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    November 2021
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    Scottish Canadian links : Henderson’s Old Pipe Furnace in Montreal, Quebec

    Hi Mairiuna, Iain and Margaret 🙂

    Trust all is well. I am so happy to share today with you and our followers the exciting story of the discovery in Montreal, Canada, upon carrying out archaeological excavations under the Jacques Cartier bridge of an old pipe furnace used during the 19th century in the Faubourg Sainte-Marie which was also known as Montreal’s pipemaker’s district.

    And why I’m excited about this? Because it has a Scottish Canadian / Quebec link!

    pont jacques cartier 1930

    jacques_cartier_fouilles_pipes_henderson_photo_Christian Roy_Archéologue

    Photo: Christian Roy

    The story begins in 2005 when archeologist Christian Roy was working on a dig at the corner of Montreal’s Avenue de Lorimier and Rue Sainte-Catherine, just under the Jacques Cartier bridge and excavated a dump where he found hundreds of thousands of pipe fragments, ‘in piles more than three feet thick.’

    They were from the Henderson factory, which, according to census records, employed fifty workers in both 1861 and 1871. From 225 tonnes to 300 tonnes of pipe clay were processed annually and, in 1871, nearly 7 million pipes were produced per year. The Hendersons were of Scottish descent and native from Glasgow, and most of their employees were Scottish and Irish immigrants.

    There were so many, Roy says, that they couldn’t collect them all — but the ones they did salvage are stored in Montreal’s archaeological reserve, and are often borrowed by museums.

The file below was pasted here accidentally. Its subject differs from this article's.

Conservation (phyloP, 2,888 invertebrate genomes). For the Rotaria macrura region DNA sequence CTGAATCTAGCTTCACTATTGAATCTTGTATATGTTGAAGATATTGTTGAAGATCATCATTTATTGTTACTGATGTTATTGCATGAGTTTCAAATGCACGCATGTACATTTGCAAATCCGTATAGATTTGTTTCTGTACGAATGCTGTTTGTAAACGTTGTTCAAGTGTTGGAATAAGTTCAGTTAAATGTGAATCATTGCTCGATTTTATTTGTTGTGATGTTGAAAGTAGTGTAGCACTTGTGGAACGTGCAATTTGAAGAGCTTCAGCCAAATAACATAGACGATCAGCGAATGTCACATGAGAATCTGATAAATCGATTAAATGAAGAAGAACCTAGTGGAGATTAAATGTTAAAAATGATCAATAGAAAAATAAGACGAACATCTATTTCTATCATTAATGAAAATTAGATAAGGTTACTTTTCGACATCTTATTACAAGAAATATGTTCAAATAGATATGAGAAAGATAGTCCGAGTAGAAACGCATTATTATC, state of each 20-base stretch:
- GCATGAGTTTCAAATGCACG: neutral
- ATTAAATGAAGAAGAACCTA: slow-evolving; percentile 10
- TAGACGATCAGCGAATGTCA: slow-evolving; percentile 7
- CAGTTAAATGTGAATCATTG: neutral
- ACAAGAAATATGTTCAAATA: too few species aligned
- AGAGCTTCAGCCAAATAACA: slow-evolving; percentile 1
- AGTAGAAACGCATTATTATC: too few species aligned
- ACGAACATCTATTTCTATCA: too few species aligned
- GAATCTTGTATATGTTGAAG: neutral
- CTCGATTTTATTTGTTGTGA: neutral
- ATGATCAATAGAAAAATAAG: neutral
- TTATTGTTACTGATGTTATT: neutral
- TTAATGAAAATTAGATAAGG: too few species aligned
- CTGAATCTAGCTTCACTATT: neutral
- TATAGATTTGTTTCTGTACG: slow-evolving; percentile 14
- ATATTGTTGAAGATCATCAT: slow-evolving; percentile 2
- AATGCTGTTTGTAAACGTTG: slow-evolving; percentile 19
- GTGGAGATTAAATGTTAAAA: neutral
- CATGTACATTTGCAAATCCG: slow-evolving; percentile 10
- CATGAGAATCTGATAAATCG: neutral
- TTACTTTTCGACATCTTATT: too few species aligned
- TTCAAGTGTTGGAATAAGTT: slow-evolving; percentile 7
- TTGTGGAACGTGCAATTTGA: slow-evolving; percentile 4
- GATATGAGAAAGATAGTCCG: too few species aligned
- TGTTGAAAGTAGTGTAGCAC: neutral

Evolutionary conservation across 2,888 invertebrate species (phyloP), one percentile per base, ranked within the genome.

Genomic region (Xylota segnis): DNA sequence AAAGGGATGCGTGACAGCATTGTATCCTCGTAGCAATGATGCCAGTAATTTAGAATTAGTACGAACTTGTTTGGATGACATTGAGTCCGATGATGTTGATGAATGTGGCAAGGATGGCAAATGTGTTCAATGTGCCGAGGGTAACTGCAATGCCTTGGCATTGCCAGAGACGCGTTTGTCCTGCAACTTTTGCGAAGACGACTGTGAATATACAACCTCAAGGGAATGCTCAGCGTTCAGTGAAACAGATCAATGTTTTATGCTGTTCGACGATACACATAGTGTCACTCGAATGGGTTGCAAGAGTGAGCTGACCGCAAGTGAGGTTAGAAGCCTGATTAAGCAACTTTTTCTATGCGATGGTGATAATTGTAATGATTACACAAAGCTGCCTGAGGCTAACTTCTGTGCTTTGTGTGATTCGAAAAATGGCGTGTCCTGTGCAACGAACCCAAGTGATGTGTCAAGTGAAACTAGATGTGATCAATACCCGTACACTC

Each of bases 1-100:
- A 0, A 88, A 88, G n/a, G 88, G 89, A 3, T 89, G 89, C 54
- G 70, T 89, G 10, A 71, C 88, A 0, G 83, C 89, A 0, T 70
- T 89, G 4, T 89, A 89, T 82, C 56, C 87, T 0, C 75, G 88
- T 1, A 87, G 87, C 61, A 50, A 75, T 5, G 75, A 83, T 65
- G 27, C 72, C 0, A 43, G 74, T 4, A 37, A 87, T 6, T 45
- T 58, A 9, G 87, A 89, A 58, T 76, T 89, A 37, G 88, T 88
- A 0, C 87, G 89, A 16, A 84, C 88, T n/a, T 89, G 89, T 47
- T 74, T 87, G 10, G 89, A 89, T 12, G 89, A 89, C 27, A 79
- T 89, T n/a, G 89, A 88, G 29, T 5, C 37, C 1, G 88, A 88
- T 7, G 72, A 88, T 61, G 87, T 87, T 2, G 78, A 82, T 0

Pipes were stamped “HENDERSON/MONTREAL,” and flanked by grapes and lovely flowers inclusive of the thistle, emblem of Scotland.  Pretty cool 🙂

    The Scots immigration to Canada started more than 200 years ago and they have been involved in every aspect of Canada’s development. They are the 3rd largest ethnic group in the country. In the 2016 Census of Canada, a total of 4,799,005 Canadians, or 14% of the population, listed themselves as being of Scottish origin, and I am one of them.

    My dear Dad’s mother, Elizabeth Mitchelson,  (maiden name), was of Scottish descent as her grandfather immigrated to Canada from Scotland. Some of my family members are working on building up the genealogy tree. Will keep you posted with new information as it uncovers!

    But I disgress…let’s get back to the tobacco pipes 🙂

    Because clay tobacco pipes were “both fragile and cheap,” they are “one of the most commonly found artifacts on colonial and post-colonial settlements in Canada,” writes the late Iain C. Walker, an archaeologist who authored more than 20 papers and articles on historic clay pipes, in a 1970 paper in the journal Ontario Archaeology.

    Consumers often snapped the pipes up by the dozen, and since they only cost so little, it was no huge loss if they shattered after a single use.


    Photo: Simon Filiatreault Ing

    PJCCI  (Jacques Cartier and Champlain Bridges Inc) has completed in December 2019 the archaeological dig in that area. The remains of the kiln will go back underground before they get bitten by the Canadian winter.

    “The mortar between the bricks will fall apart sooner rather than later,” Roy says. As soon as water seeps in and freezes, it breaks everything apart.The kiln will be swaddled beneath geotextiles and sterile sand.”

    Eventually, he adds, there may be an interpretive plaque on the site, or an outline laid down on the ground, so visitors can see how big the structure once was. Beneath the bridge, below the dirt, a reminder of the city’s industrial past will hang around.

    Hope you enjoyed the read.
    Until next, stay safe.
    Talk soon,

    Jacques Cartier Montreal Bridge

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